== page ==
Did you know that medieval “doctors” (aka chirugeons, aka physicians, aka barbers, aka chymists, aka… witches?) used to carry around little astrology handbooks to help them plan their doctoring? They were called “girdle books” because they were so important in planning which leeches should go where (and when) that doctors would tie them to their belts (along with onions?). These little books contained information about saints days, eclipses, the sun’s position in the zodiac, and other astrological details; most significantly, they often featured astrological “maps” of the body, with various parts lined up with the zodiac.
So, for example:
Ye aulde physician: “We’re going to need to lop off your leg below the knee and stuff the cavity with mistletoe but not until next Tuesday when Mercury is in Capricorn Rising.”
Terrified serf: “Ok.”
If you find this fascinating and strange, and would like to know more, you can read this and/or you can actually buy one of these rare girdle books for the low, low price of around $20,000. Of the roughly 30 of these books known to have survived over the last 700 years, one will be up for auction in North Yorkshire next month. According to Fine Books Magazine:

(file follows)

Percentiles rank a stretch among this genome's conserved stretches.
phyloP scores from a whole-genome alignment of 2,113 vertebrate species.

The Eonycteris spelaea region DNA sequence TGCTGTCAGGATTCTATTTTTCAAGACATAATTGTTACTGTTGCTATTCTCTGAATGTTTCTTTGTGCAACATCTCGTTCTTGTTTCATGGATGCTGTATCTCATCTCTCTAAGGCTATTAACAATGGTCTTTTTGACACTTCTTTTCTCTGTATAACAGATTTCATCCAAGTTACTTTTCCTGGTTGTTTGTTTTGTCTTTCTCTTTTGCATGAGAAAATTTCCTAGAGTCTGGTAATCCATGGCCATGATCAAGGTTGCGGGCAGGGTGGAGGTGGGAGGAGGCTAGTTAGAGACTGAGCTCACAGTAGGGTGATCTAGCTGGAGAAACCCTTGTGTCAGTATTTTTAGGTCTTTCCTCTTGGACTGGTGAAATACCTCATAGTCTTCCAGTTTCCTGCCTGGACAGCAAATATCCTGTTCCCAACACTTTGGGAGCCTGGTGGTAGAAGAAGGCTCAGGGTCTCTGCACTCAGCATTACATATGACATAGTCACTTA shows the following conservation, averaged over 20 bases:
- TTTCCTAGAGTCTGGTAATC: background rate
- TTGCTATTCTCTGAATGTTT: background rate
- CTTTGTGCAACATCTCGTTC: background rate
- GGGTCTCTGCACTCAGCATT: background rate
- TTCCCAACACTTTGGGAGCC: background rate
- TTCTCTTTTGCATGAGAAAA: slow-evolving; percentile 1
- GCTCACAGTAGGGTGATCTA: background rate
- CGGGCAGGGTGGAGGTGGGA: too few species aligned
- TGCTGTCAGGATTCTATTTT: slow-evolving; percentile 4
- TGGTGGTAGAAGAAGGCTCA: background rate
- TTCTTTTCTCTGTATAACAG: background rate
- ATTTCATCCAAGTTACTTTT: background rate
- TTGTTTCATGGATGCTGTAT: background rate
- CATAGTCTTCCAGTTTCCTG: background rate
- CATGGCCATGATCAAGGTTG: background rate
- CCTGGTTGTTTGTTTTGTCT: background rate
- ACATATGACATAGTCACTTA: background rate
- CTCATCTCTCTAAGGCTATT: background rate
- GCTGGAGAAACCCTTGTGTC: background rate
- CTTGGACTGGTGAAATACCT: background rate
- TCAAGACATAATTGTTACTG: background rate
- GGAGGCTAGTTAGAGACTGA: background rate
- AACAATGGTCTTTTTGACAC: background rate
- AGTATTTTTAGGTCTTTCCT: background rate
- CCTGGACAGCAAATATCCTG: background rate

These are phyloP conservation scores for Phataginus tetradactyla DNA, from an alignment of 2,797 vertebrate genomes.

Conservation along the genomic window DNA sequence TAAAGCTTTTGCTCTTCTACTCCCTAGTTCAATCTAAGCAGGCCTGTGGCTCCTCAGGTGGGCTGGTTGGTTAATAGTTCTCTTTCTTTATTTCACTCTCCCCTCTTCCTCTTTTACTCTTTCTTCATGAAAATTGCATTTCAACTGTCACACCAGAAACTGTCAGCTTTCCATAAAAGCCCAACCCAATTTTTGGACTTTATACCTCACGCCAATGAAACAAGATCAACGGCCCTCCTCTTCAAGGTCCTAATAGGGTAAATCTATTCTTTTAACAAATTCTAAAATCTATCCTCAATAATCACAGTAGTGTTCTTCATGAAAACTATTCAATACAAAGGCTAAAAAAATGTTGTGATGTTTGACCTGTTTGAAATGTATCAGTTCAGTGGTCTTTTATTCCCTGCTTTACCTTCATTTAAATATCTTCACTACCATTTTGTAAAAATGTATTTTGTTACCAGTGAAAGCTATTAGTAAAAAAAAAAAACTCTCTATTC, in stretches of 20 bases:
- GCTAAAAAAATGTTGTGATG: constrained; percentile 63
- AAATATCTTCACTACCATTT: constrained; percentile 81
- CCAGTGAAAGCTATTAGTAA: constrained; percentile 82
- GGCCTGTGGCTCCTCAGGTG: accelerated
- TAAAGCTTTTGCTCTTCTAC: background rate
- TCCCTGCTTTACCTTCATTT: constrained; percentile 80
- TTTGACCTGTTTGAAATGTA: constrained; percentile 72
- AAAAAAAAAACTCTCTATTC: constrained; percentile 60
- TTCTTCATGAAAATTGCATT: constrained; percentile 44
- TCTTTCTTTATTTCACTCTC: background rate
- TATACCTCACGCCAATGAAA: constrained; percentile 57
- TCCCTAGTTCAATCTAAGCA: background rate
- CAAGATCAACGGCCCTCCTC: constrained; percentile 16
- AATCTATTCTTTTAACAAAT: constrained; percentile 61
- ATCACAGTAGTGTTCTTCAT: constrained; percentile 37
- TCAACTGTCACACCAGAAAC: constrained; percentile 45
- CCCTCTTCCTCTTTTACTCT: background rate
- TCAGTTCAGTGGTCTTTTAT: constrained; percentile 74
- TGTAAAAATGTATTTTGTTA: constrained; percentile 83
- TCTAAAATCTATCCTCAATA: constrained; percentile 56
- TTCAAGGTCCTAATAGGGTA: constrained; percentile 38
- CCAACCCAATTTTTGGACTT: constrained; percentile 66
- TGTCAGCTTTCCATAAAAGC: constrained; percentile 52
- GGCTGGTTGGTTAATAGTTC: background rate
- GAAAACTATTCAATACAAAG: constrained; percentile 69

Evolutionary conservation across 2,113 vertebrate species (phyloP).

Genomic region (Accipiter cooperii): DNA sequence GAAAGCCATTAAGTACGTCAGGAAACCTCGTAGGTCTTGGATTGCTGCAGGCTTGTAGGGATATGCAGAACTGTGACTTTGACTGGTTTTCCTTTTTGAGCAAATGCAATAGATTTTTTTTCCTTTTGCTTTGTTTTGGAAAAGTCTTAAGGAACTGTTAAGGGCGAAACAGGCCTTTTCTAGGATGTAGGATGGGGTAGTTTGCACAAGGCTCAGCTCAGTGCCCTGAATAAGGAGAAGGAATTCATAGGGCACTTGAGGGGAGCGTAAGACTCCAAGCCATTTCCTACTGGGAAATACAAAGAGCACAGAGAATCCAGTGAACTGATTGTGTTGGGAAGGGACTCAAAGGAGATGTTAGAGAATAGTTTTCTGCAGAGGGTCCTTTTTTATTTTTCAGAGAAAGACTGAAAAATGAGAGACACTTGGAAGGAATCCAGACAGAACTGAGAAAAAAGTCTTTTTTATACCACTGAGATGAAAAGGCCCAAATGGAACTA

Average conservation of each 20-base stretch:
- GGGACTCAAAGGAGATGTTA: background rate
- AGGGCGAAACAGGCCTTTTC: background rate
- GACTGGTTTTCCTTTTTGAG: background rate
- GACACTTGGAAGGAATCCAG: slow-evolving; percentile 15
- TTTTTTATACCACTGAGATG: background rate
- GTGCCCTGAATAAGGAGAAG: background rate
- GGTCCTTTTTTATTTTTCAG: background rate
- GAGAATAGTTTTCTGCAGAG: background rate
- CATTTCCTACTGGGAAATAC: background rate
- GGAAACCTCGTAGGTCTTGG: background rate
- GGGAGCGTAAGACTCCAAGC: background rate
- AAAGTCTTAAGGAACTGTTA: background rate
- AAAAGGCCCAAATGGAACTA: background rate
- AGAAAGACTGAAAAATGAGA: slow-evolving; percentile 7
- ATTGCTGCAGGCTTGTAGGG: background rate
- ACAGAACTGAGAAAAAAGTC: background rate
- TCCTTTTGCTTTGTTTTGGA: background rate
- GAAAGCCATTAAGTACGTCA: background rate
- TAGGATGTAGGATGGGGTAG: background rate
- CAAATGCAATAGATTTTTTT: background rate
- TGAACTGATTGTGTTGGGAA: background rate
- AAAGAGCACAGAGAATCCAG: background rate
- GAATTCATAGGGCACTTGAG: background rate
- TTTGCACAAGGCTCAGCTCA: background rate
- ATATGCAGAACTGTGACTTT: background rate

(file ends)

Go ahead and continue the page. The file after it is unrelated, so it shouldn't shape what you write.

It appears to have been made in England circa 1425, according to the auctioneers, and is comprised of six folded vellum leaves with Latin text written in brown and red ink, stitched together and accompanied by its original silk-lined leather cover. Eminently portable and practical, a girdle book would have sustained daily use by its owner, in this case, likely a physician in southern England.
Featuring an illuminated miniature of the Zodiac man, an illustration that purports to show which parts of the body relate to which astrological positions, this book would have been particularly useful for planning therapeutic aid.
Think of the fun you could have at parties, just whipping out Zodiac Man to help your friends with their kickball injuries.